Gul Ahmed Shami & Hamid Noor: Al-Qaeda foot soldiers who fought in Afghanistan. “I want to be the next Osama bin Laden,” said Shami in 2001. “Allah is with us. The Americans have technology but they don’t have the courage to face death, which we do. I will be there until my death if need be. I know I probably won’t come back,” said Hamid.
But how can anyone realistically expect the administration to act decisively, at the cost of facing even more of the wrath of our domestic treasonous clerisy?
09 Sep 2006
The Washington Post is running an article on Sunday titled Bin Laden Trail ‘Stone Cold’ which sheds light on why Pakistan is withdrawing from Waziristan, and why it is not possible to track terrorist targets in the region.
At least 23 senior anti-Taliban tribesmen have been assassinated in South and North Waziristan since May 2005. “Al-Qaeda footprints were found everywhere,” Interior Minister Sherpao said in a recent interview. “They kidnapped and chopped off heads of at least seven of these pro-government tribesmen.”
Send in the Marines would be my advice. Waziristan is good hunting country.
08 Sep 2006
Today’s Wall Street Journal explains why Pakistan’s government found it necessary to make peace with the Taliban and other jihadis in the North-West Frontier Province.
Pakistan’s decision to end a military offensive against Islamic militants in the country’s troubled northwest frontier reflects mounting pressure on President Pervez Musharraf to deal with an even bigger security problem: a growing rebellion in the resource-rich province of Baluchistan.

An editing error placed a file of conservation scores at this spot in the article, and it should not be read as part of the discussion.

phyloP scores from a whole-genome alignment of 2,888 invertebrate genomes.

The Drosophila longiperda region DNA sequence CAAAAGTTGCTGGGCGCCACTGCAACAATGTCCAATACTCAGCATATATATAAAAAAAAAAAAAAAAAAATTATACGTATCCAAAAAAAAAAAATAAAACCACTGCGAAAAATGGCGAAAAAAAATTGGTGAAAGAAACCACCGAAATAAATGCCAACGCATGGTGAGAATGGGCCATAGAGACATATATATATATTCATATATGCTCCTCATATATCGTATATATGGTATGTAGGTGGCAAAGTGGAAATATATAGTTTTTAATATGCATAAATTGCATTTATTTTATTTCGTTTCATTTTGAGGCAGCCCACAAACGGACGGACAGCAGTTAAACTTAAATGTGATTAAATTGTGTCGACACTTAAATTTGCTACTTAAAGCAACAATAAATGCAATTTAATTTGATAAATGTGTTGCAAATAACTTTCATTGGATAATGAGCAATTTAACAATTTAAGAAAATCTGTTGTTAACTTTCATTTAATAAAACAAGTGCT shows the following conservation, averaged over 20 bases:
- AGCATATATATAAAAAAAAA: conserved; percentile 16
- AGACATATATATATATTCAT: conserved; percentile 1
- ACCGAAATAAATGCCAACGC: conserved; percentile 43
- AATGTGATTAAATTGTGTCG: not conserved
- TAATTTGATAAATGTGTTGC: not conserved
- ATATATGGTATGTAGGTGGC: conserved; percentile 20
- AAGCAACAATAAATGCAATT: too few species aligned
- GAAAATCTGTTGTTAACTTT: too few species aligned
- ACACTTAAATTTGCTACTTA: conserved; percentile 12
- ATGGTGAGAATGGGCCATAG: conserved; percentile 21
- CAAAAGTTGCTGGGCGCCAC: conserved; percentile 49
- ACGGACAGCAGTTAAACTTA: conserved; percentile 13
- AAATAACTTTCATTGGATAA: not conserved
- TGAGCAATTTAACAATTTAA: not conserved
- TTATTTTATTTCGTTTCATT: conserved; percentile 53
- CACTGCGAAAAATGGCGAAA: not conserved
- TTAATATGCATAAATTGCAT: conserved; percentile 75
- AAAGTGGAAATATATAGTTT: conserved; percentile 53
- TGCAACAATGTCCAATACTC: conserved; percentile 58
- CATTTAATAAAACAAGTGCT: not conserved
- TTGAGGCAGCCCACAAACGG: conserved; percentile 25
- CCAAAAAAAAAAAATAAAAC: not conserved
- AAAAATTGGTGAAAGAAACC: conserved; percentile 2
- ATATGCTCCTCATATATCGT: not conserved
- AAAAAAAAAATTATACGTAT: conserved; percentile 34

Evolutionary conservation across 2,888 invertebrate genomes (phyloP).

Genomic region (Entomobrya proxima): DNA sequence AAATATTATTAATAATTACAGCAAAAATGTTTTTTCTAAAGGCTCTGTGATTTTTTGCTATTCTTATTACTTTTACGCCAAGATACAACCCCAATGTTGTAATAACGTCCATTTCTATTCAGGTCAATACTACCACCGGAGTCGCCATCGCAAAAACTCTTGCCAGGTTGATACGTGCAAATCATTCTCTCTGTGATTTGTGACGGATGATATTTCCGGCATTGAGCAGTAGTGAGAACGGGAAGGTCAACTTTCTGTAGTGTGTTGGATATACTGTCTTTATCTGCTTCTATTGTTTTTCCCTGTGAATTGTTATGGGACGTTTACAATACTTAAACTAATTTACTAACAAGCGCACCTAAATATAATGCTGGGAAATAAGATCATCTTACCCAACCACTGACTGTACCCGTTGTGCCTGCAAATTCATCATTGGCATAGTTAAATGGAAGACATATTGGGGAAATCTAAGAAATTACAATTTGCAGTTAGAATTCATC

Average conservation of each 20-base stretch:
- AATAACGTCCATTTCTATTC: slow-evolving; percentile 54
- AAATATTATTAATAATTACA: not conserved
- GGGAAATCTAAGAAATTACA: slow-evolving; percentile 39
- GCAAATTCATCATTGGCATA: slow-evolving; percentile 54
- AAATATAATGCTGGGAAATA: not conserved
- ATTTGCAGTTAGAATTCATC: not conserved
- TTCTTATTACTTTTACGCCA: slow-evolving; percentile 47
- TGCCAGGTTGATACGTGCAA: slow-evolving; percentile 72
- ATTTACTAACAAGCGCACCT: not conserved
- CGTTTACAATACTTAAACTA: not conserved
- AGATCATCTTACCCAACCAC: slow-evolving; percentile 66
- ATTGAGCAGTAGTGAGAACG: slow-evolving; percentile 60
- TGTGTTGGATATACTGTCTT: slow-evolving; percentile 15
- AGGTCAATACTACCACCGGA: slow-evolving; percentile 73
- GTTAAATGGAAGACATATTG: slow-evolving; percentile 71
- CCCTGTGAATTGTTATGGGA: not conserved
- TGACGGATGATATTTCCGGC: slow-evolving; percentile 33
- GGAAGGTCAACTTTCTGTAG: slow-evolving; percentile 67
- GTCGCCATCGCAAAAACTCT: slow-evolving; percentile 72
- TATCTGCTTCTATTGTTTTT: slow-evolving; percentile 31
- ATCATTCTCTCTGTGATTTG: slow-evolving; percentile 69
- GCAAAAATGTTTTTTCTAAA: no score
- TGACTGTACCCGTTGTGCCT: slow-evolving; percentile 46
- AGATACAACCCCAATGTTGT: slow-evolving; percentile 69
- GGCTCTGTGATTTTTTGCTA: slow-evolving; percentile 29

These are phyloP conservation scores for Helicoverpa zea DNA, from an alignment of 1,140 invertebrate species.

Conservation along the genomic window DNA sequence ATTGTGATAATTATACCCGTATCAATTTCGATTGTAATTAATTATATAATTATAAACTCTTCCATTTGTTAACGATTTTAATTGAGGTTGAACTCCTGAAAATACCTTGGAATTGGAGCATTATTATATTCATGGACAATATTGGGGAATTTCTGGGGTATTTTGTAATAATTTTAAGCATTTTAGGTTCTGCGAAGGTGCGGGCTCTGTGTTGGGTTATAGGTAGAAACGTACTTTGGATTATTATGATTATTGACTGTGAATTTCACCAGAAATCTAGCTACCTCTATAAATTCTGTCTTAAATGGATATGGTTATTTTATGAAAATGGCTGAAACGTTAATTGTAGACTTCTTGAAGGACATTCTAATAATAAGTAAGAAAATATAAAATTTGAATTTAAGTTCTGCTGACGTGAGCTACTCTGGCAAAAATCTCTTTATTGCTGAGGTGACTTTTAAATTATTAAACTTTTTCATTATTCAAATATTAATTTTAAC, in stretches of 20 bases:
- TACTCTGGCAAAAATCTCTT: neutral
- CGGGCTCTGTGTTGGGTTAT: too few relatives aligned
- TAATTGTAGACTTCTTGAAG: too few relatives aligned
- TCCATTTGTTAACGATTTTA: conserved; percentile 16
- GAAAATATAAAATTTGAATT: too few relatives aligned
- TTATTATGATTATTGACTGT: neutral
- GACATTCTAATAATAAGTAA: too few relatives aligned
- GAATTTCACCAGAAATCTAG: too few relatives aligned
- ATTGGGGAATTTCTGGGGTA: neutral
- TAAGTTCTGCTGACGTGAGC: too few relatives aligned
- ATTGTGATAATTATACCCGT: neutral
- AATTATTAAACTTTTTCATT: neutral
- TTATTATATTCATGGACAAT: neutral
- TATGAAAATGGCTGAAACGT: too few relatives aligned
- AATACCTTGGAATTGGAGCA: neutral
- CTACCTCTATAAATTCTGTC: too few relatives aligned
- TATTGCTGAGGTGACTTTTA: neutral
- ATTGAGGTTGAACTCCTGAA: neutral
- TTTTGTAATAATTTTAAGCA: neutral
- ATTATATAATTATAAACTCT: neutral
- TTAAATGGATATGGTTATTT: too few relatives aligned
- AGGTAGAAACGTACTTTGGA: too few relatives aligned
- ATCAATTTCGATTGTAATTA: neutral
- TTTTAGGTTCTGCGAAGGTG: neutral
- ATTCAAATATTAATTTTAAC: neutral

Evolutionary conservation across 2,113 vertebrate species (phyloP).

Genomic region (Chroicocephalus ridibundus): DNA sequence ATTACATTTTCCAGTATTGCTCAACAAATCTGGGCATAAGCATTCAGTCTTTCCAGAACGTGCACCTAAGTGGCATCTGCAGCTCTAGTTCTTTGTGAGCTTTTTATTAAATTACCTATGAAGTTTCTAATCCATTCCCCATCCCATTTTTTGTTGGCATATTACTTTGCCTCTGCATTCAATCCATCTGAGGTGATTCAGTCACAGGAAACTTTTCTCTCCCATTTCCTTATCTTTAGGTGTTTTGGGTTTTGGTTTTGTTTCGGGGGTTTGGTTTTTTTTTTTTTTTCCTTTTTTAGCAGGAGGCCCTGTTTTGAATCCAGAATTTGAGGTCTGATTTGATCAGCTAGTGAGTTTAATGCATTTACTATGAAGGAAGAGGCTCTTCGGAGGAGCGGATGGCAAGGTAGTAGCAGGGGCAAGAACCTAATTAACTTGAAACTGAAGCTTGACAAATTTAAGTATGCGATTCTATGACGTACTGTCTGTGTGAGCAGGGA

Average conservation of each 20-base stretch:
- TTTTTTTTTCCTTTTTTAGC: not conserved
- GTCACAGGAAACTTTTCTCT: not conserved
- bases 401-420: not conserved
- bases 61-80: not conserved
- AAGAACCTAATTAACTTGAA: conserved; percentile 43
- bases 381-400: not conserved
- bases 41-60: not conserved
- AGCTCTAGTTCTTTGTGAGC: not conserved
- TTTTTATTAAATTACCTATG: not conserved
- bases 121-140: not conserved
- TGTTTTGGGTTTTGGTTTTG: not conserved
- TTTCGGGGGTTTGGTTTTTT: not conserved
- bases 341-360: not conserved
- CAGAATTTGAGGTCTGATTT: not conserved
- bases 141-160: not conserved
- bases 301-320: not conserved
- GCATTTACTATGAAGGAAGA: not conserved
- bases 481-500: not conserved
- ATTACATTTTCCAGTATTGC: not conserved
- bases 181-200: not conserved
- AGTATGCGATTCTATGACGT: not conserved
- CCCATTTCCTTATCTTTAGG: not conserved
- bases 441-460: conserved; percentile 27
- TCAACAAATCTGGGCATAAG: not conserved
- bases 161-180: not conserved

Political analysts say Gen. Musharraf, boxed in by a pair of increasingly costly conflicts, has been forced to focus on the more important political threat to his government — the Baluch separatist movement — even if it means U.S.-led forces across a porous border in Afghanistan could pay a price for the Pakistani military’s withdrawal from the northwest region of Waziristan.
Under a cease-fire agreement struck this week between tribal chieftains and the military, a three-year government campaign against Islamic militants in Waziristan ended. The military released hundreds of prisoners taken in the rugged tribal area and granted amnesty to others, including some with known links to al Qaeda. Soldiers have vacated advance outposts in the region and relocated to a nearby army camp, according to a senior military official…
One of the brokers of the deal was a retired general now serving as governor of Pakistan’s North West Frontier Province, which includes Waziristan. Gov. Ali Mohammed Jan Orakzai, who comes from a tribal area, argued that the military’s campaign in Waziristan had been counterproductive. “Extremism is more a mind-set,” concurred Pakistan’s senior military spokesman, Gen. Shaukat Sultan. “You don’t open up every mind through use of force.”
In Baluchistan, meanwhile, the military’s drive to put down a separatist rebellion has intensified, sparking violent protests in the region and beyond, which grew after separatist leader Akbar Khan Bugti was killed by security forces late last month. Baluch nationalists have been demanding greater political autonomy from Islamabad and a bigger share of the region’s resources, which include large natural-gas reserves.